The first-ever image of a black hole was captured by the Event Horizon Telescope team in 2019. It required a lot of observation data and processing. Researchers have now produced a finer image using even more data from a new source: models generated using machine-learning.
Astronomers from the Event Horizon Telescope project revealed the first-ever image of the black hole that sits at the center of our galaxy known as Sagittarius A*. It was produced using observation data collected from the network of telescopes situated around the globe. How much data must you compute to get an image of an object that’s 27,000 light-years away, is 4 millions times more massive than our Sun, from a network of telescopes that make a dish the size of the Earth?
The first-ever image of a black hole was revealed to the world by an international team of researchers from the Event Horizon Telescope (EHT) project in a culmination of years of work, astronomy and computer science feats. How much data must you compute to get an image of something that’s 55 million light-years away, has a mass 6.5 billion times that of our own sun, from a network of 8 telescopes that combine to make a dish the size of the Earth?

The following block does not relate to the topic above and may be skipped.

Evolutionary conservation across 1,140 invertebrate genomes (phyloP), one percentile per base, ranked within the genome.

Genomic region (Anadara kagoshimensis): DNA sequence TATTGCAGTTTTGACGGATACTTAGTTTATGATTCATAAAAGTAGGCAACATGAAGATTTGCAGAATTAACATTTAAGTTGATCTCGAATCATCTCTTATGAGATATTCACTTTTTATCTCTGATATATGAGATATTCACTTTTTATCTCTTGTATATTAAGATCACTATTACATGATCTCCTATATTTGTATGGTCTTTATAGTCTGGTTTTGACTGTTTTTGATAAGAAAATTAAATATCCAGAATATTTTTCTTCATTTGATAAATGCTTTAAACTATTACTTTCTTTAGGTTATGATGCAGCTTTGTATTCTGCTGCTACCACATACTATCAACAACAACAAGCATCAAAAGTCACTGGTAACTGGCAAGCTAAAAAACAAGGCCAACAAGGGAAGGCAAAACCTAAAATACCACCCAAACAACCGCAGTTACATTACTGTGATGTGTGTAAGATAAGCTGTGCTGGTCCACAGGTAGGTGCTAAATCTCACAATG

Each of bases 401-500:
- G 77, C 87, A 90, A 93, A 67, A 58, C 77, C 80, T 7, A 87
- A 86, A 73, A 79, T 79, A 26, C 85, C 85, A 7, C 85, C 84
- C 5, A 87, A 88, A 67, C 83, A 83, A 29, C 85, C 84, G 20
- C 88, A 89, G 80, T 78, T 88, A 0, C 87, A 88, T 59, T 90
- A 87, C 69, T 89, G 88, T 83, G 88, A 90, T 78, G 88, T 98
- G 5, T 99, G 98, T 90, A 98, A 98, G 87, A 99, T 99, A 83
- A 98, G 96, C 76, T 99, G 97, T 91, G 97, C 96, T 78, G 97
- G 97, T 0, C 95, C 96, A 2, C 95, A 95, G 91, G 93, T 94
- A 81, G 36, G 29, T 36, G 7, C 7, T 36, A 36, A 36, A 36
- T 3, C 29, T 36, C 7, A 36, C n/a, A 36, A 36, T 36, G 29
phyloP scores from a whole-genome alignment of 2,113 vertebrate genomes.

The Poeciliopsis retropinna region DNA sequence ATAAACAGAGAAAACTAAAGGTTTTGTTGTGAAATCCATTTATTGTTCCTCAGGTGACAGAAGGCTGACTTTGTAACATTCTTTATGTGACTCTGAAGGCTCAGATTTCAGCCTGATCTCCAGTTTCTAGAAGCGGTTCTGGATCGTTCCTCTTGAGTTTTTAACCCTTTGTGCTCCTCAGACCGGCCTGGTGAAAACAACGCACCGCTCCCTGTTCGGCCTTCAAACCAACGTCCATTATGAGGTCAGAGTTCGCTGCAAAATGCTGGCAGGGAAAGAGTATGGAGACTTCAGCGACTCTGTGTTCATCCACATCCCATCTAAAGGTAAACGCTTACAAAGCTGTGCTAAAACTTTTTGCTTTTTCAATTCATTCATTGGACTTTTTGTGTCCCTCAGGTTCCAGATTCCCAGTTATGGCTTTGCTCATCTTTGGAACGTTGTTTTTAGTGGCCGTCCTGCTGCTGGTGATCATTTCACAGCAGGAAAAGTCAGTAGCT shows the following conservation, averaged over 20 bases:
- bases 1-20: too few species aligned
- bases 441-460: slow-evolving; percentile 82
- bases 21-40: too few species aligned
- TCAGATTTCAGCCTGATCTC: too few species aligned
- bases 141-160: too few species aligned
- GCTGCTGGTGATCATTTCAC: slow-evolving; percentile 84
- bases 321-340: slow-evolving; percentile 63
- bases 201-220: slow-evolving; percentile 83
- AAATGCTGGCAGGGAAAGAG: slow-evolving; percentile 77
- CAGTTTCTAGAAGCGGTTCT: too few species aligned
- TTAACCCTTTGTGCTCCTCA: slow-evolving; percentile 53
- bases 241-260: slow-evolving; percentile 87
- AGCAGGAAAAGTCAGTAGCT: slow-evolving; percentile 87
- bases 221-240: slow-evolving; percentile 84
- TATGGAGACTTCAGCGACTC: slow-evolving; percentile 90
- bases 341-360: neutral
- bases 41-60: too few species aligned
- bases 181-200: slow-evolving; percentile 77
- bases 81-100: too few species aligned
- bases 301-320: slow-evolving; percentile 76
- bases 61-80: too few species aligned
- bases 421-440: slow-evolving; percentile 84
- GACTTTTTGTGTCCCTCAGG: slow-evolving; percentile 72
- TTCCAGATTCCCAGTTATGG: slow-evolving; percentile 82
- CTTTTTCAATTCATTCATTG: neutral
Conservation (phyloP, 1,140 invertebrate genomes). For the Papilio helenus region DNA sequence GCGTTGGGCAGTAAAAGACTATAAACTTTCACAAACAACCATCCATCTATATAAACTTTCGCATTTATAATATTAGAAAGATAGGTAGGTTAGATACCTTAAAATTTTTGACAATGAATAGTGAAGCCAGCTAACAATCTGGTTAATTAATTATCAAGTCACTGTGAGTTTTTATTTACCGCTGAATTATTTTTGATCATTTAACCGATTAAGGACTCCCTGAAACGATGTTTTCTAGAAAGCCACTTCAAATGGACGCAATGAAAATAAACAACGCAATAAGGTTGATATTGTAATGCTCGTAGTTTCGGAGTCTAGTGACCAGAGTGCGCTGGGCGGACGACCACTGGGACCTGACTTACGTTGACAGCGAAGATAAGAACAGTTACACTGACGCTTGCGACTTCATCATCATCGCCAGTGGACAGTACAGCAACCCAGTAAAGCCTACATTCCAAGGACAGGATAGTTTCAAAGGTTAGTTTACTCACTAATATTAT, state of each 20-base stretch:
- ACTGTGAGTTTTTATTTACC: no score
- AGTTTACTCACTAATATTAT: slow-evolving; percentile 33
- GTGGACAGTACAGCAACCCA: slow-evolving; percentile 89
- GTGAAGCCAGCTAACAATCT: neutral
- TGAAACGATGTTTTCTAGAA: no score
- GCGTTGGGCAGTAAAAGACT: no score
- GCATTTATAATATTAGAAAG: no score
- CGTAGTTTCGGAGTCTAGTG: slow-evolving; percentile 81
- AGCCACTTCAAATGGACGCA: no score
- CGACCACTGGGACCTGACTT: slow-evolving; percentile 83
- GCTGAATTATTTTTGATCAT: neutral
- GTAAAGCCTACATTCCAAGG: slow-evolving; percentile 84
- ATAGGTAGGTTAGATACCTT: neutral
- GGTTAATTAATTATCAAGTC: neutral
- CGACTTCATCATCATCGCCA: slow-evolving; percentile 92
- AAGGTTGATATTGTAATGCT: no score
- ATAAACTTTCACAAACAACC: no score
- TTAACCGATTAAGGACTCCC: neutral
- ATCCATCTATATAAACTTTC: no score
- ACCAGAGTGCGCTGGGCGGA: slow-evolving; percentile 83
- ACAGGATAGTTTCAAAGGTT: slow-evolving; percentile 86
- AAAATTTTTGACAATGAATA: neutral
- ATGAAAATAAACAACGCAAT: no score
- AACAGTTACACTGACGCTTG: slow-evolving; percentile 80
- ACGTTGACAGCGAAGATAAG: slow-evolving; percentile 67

Astronauts aboard the much talked about and followed final Space Shuttle mission experienced a computer glitch and were found scrambling early Friday morning.
As the unexpected computer failure alert was signaled, the crew got down to finding out what was wrong and taking action to get business back to normal in the middle of the night.